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Water State Study of Wood Structure of Four Hardwoods Below Fiber Saturation Point with Nuclear Magnetic Resonance

Leandro Passarini, Cédric Malveau, Roger E. Hernández


Nuclear magnetic resonance (NMR) is a useful, powerful, and noninvasive technique to study the dynamics of wood-water relations, both quantitatively and qualitatively. The main objective of this study was to use NMR to characterize the state of water below the FSP. Two tropical hardwood species, huayruro (Robinia coccinea Aublet) and cachimbo (Cariniana domesticata [C. Martius] Miers), a plantation-grown eucalyptus species (Eucalyptus saligna Smith), and a temperate species, red oak (Quercus rubra L.), were studied. These species were chosen for their diversity in terms of anatomical and physical properties. Desorption tests were carried out at 21°C in a single-step procedure from full saturation state for huayruro, cachimbo, and red oak and from green condition for E. saligna. Discrete T2 times were obtained for each species and equilibrium moisture content (EMC). The results showed that even under EMC, there was a region in the hygroscopic range in which the loss of bound water takes place before all liquid water was drained. This region varies according to wood species. Furthermore, variation in the fast T2 values among the different wood species gives an indication of how bound water is distributed and arranged in sorption sites.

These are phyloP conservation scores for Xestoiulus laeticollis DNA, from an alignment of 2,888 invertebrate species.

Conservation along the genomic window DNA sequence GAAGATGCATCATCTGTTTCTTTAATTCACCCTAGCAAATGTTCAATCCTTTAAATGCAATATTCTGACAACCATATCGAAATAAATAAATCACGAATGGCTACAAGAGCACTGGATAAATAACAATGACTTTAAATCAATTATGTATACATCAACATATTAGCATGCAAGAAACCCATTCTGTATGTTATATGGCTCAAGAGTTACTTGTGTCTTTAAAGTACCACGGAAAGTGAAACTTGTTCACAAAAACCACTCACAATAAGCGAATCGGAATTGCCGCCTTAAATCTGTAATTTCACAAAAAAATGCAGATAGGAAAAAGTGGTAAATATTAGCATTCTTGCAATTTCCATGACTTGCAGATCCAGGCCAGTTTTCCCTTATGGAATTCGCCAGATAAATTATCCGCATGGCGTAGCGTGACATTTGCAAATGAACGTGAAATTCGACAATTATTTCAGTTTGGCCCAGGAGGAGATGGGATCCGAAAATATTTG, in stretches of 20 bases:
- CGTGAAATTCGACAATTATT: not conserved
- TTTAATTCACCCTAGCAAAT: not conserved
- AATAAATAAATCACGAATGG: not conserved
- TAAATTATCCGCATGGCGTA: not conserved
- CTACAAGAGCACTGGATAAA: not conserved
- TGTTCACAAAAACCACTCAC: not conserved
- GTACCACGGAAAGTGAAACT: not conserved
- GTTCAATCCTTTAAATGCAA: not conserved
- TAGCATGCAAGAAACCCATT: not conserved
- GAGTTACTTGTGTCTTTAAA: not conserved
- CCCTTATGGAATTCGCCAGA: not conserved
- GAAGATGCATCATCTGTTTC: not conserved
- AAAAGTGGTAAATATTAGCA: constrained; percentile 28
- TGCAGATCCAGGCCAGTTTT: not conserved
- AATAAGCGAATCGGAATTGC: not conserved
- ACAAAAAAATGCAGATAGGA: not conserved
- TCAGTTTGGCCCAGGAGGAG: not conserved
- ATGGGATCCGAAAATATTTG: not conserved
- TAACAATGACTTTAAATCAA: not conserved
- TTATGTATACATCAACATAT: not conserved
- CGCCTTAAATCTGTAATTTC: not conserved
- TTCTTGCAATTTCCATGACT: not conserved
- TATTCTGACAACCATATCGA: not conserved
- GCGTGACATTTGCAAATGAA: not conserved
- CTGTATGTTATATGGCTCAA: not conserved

Nuclear magnetic resonance;T<sub>2</sub> relaxation;water state;water-wood relations;fiber saturation point

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